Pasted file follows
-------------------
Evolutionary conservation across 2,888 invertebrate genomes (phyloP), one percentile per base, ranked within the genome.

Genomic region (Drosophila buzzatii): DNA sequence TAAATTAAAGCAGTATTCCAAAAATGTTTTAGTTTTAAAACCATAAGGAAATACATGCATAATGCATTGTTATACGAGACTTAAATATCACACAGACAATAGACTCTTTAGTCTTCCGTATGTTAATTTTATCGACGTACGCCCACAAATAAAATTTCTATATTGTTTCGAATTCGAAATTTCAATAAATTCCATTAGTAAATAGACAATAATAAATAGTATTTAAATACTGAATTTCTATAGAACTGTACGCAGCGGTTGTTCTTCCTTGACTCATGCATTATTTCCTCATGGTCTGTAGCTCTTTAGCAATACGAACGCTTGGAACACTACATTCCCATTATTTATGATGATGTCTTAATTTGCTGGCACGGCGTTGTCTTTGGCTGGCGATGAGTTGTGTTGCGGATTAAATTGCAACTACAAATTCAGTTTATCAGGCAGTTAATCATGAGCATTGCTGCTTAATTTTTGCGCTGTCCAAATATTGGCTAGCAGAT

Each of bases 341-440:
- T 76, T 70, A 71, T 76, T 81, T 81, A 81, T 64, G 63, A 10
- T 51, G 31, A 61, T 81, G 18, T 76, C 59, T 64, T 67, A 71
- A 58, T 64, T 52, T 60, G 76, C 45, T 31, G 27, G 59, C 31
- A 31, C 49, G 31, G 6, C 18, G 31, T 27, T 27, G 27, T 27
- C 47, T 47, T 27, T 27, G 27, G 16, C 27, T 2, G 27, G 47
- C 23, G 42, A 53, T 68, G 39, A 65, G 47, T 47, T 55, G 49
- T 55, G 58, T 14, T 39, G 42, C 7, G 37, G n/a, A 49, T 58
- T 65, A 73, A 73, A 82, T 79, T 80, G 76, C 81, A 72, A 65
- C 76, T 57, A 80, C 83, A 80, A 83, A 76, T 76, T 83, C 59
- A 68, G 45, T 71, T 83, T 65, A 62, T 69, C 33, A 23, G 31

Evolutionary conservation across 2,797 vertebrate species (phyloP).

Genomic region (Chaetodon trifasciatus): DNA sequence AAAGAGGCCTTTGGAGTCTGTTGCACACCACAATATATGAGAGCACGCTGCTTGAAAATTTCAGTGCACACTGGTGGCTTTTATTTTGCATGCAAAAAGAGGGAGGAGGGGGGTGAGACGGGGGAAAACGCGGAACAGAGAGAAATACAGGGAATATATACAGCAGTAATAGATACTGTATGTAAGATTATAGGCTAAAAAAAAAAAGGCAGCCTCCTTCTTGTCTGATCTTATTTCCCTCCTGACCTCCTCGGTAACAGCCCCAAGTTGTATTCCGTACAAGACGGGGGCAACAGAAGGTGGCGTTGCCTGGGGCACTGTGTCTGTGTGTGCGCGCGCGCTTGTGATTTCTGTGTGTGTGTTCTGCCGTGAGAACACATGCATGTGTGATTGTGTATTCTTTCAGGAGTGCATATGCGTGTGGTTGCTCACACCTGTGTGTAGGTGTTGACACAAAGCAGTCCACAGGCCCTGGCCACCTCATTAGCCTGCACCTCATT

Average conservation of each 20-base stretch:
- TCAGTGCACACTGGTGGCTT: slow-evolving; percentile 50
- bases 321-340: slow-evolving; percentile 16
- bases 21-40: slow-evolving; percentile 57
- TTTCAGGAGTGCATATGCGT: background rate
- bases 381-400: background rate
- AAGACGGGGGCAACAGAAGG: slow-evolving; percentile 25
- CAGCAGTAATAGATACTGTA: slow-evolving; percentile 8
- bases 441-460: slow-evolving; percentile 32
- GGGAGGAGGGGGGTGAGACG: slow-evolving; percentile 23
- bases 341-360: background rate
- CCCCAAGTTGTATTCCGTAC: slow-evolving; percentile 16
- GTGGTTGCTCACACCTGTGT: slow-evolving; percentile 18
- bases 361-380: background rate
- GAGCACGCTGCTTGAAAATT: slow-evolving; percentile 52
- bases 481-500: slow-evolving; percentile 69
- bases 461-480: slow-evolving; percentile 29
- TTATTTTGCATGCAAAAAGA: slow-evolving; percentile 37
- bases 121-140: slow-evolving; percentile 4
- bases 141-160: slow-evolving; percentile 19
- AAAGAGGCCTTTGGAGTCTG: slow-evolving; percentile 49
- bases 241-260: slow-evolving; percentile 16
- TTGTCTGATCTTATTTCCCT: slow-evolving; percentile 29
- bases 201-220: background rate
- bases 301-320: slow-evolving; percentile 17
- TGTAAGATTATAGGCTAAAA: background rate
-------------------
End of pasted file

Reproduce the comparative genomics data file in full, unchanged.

Evolutionary conservation across 2,888 invertebrate genomes (phyloP), one percentile per base, ranked within the genome.

Genomic region (Drosophila buzzatii): DNA sequence TAAATTAAAGCAGTATTCCAAAAATGTTTTAGTTTTAAAACCATAAGGAAATACATGCATAATGCATTGTTATACGAGACTTAAATATCACACAGACAATAGACTCTTTAGTCTTCCGTATGTTAATTTTATCGACGTACGCCCACAAATAAAATTTCTATATTGTTTCGAATTCGAAATTTCAATAAATTCCATTAGTAAATAGACAATAATAAATAGTATTTAAATACTGAATTTCTATAGAACTGTACGCAGCGGTTGTTCTTCCTTGACTCATGCATTATTTCCTCATGGTCTGTAGCTCTTTAGCAATACGAACGCTTGGAACACTACATTCCCATTATTTATGATGATGTCTTAATTTGCTGGCACGGCGTTGTCTTTGGCTGGCGATGAGTTGTGTTGCGGATTAAATTGCAACTACAAATTCAGTTTATCAGGCAGTTAATCATGAGCATTGCTGCTTAATTTTTGCGCTGTCCAAATATTGGCTAGCAGAT

Each of bases 341-440:
- T 76, T 70, A 71, T 76, T 81, T 81, A 81, T 64, G 63, A 10
- T 51, G 31, A 61, T 81, G 18, T 76, C 59, T 64, T 67, A 71
- A 58, T 64, T 52, T 60, G 76, C 45, T 31, G 27, G 59, C 31
- A 31, C 49, G 31, G 6, C 18, G 31, T 27, T 27, G 27, T 27
- C 47, T 47, T 27, T 27, G 27, G 16, C 27, T 2, G 27, G 47
- C 23, G 42, A 53, T 68, G 39, A 65, G 47, T 47, T 55, G 49
- T 55, G 58, T 14, T 39, G 42, C 7, G 37, G n/a, A 49, T 58
- T 65, A 73, A 73, A 82, T 79, T 80, G 76, C 81, A 72, A 65
- C 76, T 57, A 80, C 83, A 80, A 83, A 76, T 76, T 83, C 59
- A 68, G 45, T 71, T 83, T 65, A 62, T 69, C 33, A 23, G 31

Evolutionary conservation across 2,797 vertebrate species (phyloP).

Genomic region (Chaetodon trifasciatus): DNA sequence AAAGAGGCCTTTGGAGTCTGTTGCACACCACAATATATGAGAGCACGCTGCTTGAAAATTTCAGTGCACACTGGTGGCTTTTATTTTGCATGCAAAAAGAGGGAGGAGGGGGGTGAGACGGGGGAAAACGCGGAACAGAGAGAAATACAGGGAATATATACAGCAGTAATAGATACTGTATGTAAGATTATAGGCTAAAAAAAAAAAGGCAGCCTCCTTCTTGTCTGATCTTATTTCCCTCCTGACCTCCTCGGTAACAGCCCCAAGTTGTATTCCGTACAAGACGGGGGCAACAGAAGGTGGCGTTGCCTGGGGCACTGTGTCTGTGTGTGCGCGCGCGCTTGTGATTTCTGTGTGTGTGTTCTGCCGTGAGAACACATGCATGTGTGATTGTGTATTCTTTCAGGAGTGCATATGCGTGTGGTTGCTCACACCTGTGTGTAGGTGTTGACACAAAGCAGTCCACAGGCCCTGGCCACCTCATTAGCCTGCACCTCATT

Average conservation of each 20-base stretch:
- TCAGTGCACACTGGTGGCTT: slow-evolving; percentile 50
- bases 321-340: slow-evolving; percentile 16
- bases 21-40: slow-evolving; percentile 57
- TTTCAGGAGTGCATATGCGT: background rate
- bases 381-400: background rate
- AAGACGGGGGCAACAGAAGG: slow-evolving; percentile 25
- CAGCAGTAATAGATACTGTA: slow-evolving; percentile 8
- bases 441-460: slow-evolving; percentile 32
- GGGAGGAGGGGGGTGAGACG: slow-evolving; percentile 23
- bases 341-360: background rate
- CCCCAAGTTGTATTCCGTAC: slow-evolving; percentile 16
- GTGGTTGCTCACACCTGTGT: slow-evolving; percentile 18
- bases 361-380: background rate
- GAGCACGCTGCTTGAAAATT: slow-evolving; percentile 52
- bases 481-500: slow-evolving; percentile 69
- bases 461-480: slow-evolving; percentile 29
- TTATTTTGCATGCAAAAAGA: slow-evolving; percentile 37
- bases 121-140: slow-evolving; percentile 4
- bases 141-160: slow-evolving; percentile 19
- AAAGAGGCCTTTGGAGTCTG: slow-evolving; percentile 49
- bases 241-260: slow-evolving; percentile 16
- TTGTCTGATCTTATTTCCCT: slow-evolving; percentile 29
- bases 201-220: background rate
- bases 301-320: slow-evolving; percentile 17
- TGTAAGATTATAGGCTAAAA: background rate